To expand on the last point, Google now provides two ways to learn if it’s removed material due to the Digital Millennium Copyright Act (DMCA), a U.S. law that can cause search engines to bar listings. A 2002 DMCA case involving the Church of Scientology is probably the best-known example.
I don’t believe Yahoo provides copies of DMCA takedown requests. You can get a sense by searching for Yahoo at Chilling Effects. Ironically, this returns requests to Google that were probably bulk directed to Yahoo and other search engines.
Google will also provide on-site notification if it’s removed or suppressed material that may otherwise have shown up in results. Search for “kazaa” and at the bottom of the page, you’ll see this notice:
It’s excellent disclosure (and not something I believe the other search engines do). Google not only reveals removed results, you can click to read the complaint it reacted to.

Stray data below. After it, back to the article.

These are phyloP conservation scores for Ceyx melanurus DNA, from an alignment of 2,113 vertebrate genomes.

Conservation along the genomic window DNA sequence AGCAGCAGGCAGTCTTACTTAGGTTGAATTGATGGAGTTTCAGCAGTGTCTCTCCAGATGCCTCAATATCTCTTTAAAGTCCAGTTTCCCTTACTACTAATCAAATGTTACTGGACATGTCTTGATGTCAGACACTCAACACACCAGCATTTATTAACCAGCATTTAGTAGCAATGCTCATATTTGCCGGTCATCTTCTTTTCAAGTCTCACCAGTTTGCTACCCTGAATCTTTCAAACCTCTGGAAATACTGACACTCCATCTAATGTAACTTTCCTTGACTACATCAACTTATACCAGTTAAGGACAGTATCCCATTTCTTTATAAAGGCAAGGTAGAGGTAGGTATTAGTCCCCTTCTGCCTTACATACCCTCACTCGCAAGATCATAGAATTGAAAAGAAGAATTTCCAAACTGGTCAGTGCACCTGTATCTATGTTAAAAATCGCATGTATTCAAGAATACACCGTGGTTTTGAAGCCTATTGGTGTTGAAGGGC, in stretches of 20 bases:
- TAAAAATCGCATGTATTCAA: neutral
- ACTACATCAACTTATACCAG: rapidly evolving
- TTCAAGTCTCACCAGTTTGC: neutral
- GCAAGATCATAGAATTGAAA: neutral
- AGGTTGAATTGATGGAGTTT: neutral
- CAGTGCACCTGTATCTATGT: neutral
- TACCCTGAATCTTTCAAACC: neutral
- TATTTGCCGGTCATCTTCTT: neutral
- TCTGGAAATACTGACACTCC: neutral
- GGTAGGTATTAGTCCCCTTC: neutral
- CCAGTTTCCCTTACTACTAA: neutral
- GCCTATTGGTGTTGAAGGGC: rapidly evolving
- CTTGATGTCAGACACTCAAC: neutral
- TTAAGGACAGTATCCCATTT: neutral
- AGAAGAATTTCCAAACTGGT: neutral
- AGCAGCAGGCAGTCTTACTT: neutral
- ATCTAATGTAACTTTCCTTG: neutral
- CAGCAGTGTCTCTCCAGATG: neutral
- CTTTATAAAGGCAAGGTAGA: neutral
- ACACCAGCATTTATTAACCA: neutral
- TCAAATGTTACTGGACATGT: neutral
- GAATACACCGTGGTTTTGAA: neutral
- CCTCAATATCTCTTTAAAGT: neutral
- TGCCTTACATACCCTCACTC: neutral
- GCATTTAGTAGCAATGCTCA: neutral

…And Lack of Disclosure
Back to spam. Were you informed material was removed from your search results? Nope. Might there be an economic incentive for search engines to ban sites? Absolutely. That may cause those companies to resort to advertising, the accusation Google came under (and strongly denied) late last year, when many sites lost rankings.
Let’s not single out Google. Long-time search engine marketer Greg Boser nearly received a standing ovation from his peers during a session at Search Engine Strategies in 2002 when he criticized search engines for needing better standards.
An issue Boser singled out was sites would get pulled, later to hear from various search engines how they could get back in via advertising or paid inclusion.
Want a real-life example of the need for disclosure? NetIQ, maker of WebTrends, recently purchased rank checking tool WebPosition. Perhaps someone went to Google and searched for “webposition” to learn more about the software.